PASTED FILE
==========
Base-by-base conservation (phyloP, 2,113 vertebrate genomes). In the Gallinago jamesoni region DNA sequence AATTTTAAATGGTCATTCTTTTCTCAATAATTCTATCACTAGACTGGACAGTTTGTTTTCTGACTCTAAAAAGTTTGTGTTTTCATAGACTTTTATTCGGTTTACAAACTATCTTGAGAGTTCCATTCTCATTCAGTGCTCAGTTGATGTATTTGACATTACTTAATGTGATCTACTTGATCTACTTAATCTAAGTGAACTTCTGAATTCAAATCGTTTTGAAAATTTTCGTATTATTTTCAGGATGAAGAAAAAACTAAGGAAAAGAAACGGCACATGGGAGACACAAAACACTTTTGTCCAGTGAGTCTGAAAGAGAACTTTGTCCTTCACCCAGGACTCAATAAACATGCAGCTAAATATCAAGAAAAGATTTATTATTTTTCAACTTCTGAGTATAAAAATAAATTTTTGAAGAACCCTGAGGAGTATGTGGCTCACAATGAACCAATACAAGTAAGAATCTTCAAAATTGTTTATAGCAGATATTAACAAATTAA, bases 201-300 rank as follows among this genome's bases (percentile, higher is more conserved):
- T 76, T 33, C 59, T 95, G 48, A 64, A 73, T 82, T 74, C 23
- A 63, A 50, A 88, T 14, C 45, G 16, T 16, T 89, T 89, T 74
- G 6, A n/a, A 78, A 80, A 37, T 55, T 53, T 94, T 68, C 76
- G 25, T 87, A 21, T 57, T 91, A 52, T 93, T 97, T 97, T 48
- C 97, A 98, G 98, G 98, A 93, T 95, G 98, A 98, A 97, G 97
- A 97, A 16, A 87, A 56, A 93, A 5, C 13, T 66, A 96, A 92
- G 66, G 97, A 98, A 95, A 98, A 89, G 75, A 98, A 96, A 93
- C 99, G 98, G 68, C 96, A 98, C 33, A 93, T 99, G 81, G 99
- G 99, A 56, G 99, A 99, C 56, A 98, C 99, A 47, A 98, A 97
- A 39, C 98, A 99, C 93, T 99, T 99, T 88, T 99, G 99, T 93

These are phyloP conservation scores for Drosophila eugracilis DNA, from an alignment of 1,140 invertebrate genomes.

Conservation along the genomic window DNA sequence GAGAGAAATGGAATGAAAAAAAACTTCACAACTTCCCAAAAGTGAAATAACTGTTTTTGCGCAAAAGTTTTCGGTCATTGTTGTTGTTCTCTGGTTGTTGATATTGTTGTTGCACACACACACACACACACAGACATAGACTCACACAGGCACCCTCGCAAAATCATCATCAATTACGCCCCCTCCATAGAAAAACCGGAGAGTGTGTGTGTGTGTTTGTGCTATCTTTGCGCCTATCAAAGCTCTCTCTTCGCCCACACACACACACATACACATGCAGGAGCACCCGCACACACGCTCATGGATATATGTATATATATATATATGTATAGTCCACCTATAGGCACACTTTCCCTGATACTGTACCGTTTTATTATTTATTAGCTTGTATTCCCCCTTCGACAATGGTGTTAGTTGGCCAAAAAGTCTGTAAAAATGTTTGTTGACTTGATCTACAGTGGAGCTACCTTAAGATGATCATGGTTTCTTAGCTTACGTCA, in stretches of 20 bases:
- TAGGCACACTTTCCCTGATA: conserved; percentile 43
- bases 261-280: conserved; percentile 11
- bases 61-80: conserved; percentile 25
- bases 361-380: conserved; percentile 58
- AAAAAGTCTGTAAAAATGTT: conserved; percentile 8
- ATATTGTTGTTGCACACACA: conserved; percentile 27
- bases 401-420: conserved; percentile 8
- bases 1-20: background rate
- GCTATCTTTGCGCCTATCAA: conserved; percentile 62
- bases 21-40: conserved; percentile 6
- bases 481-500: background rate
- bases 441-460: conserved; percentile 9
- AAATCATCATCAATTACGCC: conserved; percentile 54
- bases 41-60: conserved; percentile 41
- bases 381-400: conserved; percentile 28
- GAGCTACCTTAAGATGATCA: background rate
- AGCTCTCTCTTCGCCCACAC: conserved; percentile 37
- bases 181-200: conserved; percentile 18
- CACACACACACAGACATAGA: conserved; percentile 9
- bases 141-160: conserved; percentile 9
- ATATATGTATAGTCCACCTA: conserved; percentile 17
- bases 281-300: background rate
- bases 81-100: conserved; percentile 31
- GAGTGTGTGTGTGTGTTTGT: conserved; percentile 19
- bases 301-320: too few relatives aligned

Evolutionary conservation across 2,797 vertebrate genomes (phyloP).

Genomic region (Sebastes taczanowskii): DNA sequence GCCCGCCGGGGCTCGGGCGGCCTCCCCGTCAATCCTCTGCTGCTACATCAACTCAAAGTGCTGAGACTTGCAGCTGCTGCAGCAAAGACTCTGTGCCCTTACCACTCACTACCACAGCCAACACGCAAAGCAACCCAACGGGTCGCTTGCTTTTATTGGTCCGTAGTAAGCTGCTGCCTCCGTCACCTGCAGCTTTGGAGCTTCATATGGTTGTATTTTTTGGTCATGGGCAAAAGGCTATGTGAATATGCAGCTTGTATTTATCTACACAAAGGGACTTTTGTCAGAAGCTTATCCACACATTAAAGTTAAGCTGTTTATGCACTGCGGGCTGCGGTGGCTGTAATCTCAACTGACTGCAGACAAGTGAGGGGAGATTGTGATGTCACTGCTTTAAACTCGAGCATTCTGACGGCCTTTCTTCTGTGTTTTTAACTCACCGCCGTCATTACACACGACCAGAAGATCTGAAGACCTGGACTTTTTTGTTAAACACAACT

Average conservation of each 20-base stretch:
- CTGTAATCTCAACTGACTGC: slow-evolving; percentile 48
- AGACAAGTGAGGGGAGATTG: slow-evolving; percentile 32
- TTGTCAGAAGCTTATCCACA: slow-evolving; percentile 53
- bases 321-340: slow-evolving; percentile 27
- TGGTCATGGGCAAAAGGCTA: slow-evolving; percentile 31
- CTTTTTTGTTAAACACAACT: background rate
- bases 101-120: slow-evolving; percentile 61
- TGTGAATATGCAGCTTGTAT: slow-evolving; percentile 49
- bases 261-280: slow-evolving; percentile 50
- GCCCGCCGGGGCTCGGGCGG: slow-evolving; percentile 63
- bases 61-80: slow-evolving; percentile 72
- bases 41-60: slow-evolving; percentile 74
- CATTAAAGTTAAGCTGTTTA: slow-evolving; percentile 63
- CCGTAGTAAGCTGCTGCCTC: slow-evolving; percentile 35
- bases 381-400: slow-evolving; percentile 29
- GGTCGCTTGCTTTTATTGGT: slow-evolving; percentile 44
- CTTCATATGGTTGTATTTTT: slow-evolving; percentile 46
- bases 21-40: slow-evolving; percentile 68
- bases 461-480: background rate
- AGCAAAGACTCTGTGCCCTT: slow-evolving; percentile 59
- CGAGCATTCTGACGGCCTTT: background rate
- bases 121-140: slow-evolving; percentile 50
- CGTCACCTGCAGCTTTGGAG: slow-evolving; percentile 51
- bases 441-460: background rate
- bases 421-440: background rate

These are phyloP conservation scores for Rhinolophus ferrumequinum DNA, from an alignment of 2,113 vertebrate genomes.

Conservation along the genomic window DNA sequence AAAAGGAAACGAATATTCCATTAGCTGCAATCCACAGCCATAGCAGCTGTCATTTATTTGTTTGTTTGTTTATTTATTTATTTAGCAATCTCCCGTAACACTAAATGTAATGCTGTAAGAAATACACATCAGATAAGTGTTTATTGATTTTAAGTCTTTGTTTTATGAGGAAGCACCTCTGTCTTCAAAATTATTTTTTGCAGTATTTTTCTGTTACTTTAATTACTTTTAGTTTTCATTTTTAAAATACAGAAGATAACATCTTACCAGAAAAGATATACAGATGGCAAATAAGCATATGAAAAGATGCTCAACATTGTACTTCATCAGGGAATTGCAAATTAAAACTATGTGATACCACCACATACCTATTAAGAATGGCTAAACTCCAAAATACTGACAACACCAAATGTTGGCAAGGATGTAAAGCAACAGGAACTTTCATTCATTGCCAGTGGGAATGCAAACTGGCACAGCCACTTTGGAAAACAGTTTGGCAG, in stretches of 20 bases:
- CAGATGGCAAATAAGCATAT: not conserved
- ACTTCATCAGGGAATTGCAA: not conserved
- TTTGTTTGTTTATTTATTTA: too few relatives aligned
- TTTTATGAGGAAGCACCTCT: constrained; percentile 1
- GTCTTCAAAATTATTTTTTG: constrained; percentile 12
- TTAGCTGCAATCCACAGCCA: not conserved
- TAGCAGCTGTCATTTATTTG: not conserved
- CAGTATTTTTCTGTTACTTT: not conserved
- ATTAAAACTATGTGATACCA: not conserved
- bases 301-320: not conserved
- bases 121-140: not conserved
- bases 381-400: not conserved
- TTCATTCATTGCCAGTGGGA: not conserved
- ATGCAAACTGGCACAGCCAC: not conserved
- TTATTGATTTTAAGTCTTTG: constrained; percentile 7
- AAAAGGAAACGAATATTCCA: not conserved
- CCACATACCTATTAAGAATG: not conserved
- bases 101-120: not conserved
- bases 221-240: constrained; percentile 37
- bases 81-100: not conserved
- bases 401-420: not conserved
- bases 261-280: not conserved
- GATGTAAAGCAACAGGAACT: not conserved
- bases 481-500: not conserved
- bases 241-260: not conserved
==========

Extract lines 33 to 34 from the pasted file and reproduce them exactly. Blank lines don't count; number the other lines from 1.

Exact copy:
- bases 141-160: conserved; percentile 9
- ATATATGTATAGTCCACCTA: conserved; percentile 17